Shift to Develop and Analyze Novel Series of Drugs Designed to Control Expression of PMP22 Gene

The CMT Research Foundation (CMTRF), a nonprofit focused solely on delivering treatments and cures for Charcot-Marie-Tooth disease, today announced it has partnered with Shift Pharmaceuticals to fund research towards treatments for CMT1A, the most common form of CMT. Charcot-Marie-Tooth affects one in 2,500 people (about the same number as Multiple Sclerosis), including 150,000 Americans and nearly 3 million people around the world.

CMT1A is caused by the overexpression of a protein which makes myelin, the insulating coating on the nerves.  When too much protein is expressed, it results in a progressive deterioration of the nerves that can cripple those with CMT1A. While too much of PMP22 causes CMT1A, too little of PMP22 is also a problem as it causes HNPP, another form of peripheral neuropathy. Any therapeutic strategy must ensure proper amounts of PMP22 are being expressed and cannot simply knock-out the expression of the important gene.

In this project, Shift Pharmaceuticals will develop and analyze a novel series of morpholino-based antisense oligonucleotide drugs (ASOs) that are designed to control and reduce (but not completely knock-out) expression of PMP22.  Shift Pharmaceuticals believes that a morpholine-based approach provides the specificity and fine-tuning capabilities necessary to achieve this important balance. Morpholinos have been approved as a treatment for some mutations known to cause Duchenne Muscular Dystrophy.

“This collaboration with Shift Pharmaceuticals in another strong example of how the CMT Research Foundation is applying proven technologies to CMT,” says Susan Ruediger, CEO. “We are pleased to have Shift Pharmaceuticals as part of the CMTRF family of initiatives aimed directly at finding a cure for this destructive disease.”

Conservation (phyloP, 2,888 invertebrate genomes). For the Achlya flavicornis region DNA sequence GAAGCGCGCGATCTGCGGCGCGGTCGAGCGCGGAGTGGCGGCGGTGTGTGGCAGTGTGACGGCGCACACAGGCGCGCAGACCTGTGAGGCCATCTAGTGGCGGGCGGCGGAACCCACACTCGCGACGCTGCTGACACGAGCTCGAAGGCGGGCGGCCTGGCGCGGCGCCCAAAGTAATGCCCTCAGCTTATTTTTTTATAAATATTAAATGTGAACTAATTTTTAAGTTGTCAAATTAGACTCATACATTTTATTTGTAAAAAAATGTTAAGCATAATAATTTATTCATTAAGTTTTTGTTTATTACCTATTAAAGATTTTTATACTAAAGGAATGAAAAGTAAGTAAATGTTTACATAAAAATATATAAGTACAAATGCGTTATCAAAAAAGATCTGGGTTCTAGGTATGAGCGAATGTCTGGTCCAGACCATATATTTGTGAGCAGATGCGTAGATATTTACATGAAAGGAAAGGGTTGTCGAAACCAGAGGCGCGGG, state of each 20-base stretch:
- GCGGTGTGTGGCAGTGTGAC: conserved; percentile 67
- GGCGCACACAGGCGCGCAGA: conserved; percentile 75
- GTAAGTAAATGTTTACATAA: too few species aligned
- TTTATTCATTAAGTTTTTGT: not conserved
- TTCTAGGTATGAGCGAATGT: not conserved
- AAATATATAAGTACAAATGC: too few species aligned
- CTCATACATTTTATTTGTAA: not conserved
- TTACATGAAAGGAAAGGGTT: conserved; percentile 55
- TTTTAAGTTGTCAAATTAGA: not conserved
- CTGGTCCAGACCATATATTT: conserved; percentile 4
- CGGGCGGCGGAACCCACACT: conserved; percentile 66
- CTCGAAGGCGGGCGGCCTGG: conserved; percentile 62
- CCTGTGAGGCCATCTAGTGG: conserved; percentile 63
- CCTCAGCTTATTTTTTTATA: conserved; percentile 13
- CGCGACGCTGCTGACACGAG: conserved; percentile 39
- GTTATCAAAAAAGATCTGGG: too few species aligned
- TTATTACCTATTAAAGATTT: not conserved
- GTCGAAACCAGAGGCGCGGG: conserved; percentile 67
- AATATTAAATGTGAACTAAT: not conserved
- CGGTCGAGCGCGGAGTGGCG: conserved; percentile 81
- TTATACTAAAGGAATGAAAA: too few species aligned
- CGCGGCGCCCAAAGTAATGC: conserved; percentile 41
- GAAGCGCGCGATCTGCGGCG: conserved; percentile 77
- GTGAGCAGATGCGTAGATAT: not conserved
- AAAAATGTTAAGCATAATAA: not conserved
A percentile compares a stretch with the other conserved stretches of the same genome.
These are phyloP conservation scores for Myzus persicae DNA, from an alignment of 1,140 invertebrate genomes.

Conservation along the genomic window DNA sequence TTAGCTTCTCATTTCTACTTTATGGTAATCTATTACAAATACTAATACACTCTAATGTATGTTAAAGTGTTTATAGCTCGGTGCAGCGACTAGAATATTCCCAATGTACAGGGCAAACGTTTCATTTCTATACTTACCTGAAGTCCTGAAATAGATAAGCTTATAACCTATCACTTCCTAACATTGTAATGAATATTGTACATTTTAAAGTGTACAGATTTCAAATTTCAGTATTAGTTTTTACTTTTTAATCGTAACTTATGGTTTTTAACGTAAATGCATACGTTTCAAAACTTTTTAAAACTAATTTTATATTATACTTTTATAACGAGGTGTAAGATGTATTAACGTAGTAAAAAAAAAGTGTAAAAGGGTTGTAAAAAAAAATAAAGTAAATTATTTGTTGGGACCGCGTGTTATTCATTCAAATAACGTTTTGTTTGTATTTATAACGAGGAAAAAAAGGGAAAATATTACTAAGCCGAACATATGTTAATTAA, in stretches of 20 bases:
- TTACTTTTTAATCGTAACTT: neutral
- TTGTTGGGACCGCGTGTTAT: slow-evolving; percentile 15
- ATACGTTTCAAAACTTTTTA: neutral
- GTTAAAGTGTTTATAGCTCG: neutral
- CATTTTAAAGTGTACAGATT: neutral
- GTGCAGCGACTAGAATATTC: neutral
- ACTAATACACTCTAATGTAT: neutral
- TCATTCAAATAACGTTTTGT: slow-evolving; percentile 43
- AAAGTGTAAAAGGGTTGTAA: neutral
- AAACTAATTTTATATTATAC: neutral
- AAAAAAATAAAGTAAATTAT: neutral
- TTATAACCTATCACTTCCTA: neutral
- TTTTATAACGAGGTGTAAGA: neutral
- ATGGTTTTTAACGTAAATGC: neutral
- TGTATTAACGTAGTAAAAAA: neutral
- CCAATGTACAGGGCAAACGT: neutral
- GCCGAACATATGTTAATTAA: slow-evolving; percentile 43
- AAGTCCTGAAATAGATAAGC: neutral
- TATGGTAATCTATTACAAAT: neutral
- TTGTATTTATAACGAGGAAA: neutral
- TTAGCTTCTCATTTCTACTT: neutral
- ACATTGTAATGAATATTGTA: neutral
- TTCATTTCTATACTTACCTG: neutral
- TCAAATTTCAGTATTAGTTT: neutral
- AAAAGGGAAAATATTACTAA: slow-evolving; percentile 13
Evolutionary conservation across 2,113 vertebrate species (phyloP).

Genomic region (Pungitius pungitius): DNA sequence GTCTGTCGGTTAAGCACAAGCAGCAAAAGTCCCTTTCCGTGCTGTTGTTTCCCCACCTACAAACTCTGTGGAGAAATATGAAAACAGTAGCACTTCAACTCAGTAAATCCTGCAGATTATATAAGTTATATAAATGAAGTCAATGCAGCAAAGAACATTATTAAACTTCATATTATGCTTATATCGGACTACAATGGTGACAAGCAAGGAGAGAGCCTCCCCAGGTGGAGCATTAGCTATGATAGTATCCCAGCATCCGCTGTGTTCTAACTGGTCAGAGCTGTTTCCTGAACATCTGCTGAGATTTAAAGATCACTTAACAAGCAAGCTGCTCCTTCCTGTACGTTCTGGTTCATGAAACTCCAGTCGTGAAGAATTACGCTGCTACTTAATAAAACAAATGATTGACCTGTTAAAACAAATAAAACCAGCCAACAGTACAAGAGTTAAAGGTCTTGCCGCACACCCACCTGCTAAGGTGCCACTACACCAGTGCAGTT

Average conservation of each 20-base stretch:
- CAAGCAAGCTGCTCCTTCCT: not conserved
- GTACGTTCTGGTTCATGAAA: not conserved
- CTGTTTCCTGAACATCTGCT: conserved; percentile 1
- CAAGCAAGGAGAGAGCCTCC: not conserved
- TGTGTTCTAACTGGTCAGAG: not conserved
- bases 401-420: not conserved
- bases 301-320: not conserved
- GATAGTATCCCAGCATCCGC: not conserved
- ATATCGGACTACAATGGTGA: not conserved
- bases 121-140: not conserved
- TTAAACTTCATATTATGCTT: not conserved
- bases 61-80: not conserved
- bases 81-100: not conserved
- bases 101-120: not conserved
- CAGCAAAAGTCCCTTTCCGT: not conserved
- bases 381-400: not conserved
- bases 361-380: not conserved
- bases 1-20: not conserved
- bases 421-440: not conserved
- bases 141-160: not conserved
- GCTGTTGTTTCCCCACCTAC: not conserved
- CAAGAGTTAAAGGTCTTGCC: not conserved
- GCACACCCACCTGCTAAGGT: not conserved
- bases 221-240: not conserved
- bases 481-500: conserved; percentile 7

“Working with the CMT Research Foundation has felt like a partnership from day one.  By leveraging Shift’s core technology and experience with therapeutic development with the CMTRF’s deep understanding of core science related to CMT (through their staff and extensive network of advisors), we have collaboratively created an excellent research plan to move molecules towards the clinic for CMT,” says Steve O’Connor, CEO Shift Pharmaceuticals.

Shift Pharmaceuticals, a privately held Missouri-based company, develops Antisense Oligonucleotides as drug candidates for a variety of genetic disorders. Shift was co-founded by serial entrepreneur Dr. Steve O’Connor and world leading SMA research expert Dr. Chris Lorson. The company has licensed the core intellectual property from The University of Missouri, where the initial discovery and development was performed by Dr. Lorson.

The CMT Research Foundation (CMTRF) is focused solely on delivering treatments and cures for CMT. Founded by two patients who are driven to expedite drug delivery to people who live with CMT globally, the organization funds research focused on drug development. The 501(c)(3) federal tax-exempt organization is supported by personal and corporate financial gifts.